Streaming is the new hip and happening thing in the world of piracy, particularly where Kodi is concerned. That's come with a problem on how to take it. Taking down individual streams is a pretty futile effort, and going after the people selling 'fully-loaded' hardware takes time.
So the rights holders are now going after the aggregaters who facilitate it. Even if they're not actually hosting the content themselves.
One such service is Moviestreamer in the Netherlands, which offered user a piece of software called Easy Use Interface 2.0. For the price of €79 (holy crap), users could purchase the add-on which let them search for pirate streams they could watch. For an additional €20 a month users could also get 'VIP' access to thousands of premium streams. It was designed to make the whole thing so easy that even a toddler could do it, which the company proudly bragged about in its marketing material.
Naturally it caught the attention of Dutch anti-piracy group BREIN, which claims to have attempted to stop the Moviestreamer from selling an illegal product. When that failed it took the company to court, under claims that Moviestreamer had no right to provide access to the material and was thus in breach of copyright law.
Moviestreamer didn't see it that way, seeing itself as a middleman that pointed users in the direction of the content they demanded - in the form of shortened URLs. Because it wasn't actually hosting the content itself, and it was the users themselves who were activating the links, Moviestreamer said it was a few steps away from copyright infringement. Because of the disconnect there was no infringement, for profit or otherwise.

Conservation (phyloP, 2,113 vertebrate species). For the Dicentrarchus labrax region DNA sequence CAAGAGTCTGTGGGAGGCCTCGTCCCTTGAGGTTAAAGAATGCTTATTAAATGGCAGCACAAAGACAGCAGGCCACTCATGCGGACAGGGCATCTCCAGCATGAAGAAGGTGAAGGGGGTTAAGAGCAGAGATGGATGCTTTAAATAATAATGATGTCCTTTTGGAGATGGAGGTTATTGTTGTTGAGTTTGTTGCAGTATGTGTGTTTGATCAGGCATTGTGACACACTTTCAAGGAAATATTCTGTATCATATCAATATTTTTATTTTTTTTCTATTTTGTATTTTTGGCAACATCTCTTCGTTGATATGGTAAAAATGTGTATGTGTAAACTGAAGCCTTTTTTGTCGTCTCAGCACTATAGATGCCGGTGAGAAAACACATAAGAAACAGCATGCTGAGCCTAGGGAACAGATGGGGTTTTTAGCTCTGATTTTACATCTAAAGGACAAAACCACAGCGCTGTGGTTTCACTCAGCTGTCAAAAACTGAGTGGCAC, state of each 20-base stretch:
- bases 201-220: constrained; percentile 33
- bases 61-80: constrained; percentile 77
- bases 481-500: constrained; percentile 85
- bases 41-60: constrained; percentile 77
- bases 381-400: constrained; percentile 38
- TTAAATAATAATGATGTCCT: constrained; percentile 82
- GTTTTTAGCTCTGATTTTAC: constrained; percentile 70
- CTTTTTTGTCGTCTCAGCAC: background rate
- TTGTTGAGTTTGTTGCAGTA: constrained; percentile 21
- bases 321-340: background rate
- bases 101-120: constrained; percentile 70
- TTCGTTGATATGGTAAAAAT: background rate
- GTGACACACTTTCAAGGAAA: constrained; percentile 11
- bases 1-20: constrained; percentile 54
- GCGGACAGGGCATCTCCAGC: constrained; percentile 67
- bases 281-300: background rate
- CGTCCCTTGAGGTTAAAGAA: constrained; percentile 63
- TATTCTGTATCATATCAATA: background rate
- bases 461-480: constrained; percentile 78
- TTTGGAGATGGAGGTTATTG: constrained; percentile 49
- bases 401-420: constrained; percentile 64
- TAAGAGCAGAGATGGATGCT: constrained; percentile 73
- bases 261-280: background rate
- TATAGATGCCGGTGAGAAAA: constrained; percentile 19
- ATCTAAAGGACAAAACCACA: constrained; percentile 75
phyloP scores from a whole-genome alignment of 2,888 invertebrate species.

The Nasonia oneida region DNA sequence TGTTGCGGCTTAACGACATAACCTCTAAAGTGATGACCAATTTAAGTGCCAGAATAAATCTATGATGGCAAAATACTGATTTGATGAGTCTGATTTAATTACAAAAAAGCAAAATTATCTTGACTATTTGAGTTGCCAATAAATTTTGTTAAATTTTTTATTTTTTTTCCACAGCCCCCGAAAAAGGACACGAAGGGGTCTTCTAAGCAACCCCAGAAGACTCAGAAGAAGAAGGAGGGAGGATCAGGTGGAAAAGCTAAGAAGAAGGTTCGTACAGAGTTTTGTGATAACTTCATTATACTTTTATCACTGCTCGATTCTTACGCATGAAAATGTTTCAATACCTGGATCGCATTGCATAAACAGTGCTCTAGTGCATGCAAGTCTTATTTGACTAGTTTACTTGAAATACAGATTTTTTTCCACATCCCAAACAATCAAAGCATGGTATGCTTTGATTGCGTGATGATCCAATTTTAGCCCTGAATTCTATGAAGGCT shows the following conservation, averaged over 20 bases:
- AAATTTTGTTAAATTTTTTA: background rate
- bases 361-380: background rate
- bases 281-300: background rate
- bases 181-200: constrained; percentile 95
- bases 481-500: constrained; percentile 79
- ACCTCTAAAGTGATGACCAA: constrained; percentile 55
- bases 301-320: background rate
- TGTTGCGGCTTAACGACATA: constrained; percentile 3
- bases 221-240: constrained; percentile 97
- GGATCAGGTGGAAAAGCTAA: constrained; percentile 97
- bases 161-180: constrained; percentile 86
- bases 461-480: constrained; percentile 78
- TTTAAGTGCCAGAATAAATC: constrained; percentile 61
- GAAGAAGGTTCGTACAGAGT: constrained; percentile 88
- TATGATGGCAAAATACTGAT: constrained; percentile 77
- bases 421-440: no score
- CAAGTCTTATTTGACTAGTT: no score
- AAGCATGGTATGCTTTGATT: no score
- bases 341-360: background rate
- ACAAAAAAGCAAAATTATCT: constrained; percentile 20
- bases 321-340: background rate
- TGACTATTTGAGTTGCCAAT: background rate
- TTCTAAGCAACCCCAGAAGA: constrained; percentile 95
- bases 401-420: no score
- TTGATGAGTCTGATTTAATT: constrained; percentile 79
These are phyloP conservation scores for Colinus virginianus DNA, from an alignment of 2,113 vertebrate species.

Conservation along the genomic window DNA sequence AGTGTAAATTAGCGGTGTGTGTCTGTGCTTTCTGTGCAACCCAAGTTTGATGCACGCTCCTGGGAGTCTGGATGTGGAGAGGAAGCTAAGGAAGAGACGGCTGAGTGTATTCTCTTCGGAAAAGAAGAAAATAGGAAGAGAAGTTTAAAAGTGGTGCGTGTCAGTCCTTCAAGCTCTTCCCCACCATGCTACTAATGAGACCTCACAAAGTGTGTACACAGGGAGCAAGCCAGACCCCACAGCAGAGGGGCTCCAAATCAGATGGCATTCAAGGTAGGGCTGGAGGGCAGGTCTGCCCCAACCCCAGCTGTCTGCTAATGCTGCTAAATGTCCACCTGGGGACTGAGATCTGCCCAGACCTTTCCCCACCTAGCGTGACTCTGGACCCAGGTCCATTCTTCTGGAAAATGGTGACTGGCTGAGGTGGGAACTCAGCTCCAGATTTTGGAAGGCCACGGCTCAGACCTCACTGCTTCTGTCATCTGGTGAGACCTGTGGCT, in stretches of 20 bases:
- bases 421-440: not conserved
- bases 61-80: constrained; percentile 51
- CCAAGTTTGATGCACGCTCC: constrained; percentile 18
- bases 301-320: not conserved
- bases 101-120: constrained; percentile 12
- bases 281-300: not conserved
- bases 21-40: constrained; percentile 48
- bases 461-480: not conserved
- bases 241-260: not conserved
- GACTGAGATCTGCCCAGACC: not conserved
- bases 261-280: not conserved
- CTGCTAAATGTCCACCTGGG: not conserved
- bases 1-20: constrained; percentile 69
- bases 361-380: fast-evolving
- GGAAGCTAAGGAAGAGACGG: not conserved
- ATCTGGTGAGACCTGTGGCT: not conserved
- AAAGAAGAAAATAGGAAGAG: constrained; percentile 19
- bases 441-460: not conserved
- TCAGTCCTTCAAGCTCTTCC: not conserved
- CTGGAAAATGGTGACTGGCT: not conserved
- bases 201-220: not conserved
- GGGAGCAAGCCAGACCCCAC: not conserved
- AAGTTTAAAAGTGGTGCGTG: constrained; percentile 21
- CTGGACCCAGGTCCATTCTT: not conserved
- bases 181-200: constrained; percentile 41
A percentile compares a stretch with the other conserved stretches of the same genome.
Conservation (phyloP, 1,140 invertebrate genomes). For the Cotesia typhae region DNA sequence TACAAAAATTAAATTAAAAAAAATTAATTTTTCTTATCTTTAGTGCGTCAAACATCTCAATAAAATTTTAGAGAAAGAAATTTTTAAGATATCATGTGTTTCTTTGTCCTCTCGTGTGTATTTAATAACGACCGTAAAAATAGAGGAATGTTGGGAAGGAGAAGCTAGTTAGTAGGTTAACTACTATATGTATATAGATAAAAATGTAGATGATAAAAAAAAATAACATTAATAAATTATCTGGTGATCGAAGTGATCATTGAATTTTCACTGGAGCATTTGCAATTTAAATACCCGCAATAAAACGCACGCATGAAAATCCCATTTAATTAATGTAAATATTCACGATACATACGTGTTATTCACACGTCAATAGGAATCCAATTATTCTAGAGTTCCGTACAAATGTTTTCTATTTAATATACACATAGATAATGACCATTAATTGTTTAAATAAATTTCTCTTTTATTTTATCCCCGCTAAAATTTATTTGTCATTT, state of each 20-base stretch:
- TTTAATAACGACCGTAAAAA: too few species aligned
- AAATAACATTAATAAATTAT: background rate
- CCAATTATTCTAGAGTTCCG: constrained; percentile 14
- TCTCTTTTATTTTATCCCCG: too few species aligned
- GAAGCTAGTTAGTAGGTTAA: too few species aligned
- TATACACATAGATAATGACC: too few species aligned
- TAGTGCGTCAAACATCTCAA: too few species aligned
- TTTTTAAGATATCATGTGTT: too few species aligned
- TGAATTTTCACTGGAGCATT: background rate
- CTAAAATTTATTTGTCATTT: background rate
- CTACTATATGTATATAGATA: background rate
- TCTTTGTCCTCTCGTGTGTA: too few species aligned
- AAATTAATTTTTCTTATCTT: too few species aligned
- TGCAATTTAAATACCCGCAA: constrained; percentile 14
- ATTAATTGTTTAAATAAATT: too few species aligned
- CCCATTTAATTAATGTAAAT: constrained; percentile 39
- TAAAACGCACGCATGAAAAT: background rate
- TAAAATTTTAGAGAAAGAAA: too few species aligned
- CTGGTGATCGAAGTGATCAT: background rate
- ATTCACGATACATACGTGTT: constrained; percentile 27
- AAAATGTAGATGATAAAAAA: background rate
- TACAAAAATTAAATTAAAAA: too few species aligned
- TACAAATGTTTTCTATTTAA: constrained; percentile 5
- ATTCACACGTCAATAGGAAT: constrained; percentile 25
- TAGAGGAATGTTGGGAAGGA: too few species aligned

Naturally a judge didn't see it that way, ruling that because Moviestreamer was providing the unique links that let users access protected material it was in violation of the law. Specifically it was deemed 'communication with the public', a precedent set by earlier cases.
It's also similar to the charges filed against Kodi box sellers here in the UK.
The judge also noted that Moviestreamer was well aware that the linked content was illegal in nature, especially because BREIN had told them before taking them to court. The company has been ordered to cease activity immediately, and failure to do so will lead being fined €5,000 a day up to a maximum of €500,000. It also has to pay €17,527 in legal costs.
BREIN Director Tim Kuik said in a statement:
"Moviestreamer sold a link to illegal content. Then you are required to check if that content is legally on the internet. You can not claim that you have nothing to do with the content if you sell a link to that content."
Speaking to Dutch site Tweakers, MovieStreamer owner Bernhard Ohler said that he has complied with the court order, while also warning that this could happen to companies that offer similar services- particularly not that a precedent has been set.
So basically, people who facilitate piracy are going to end up in trouble. Claiming ignorance, or that it has nothing to do with you just isn't going to work. [TorrentFreak]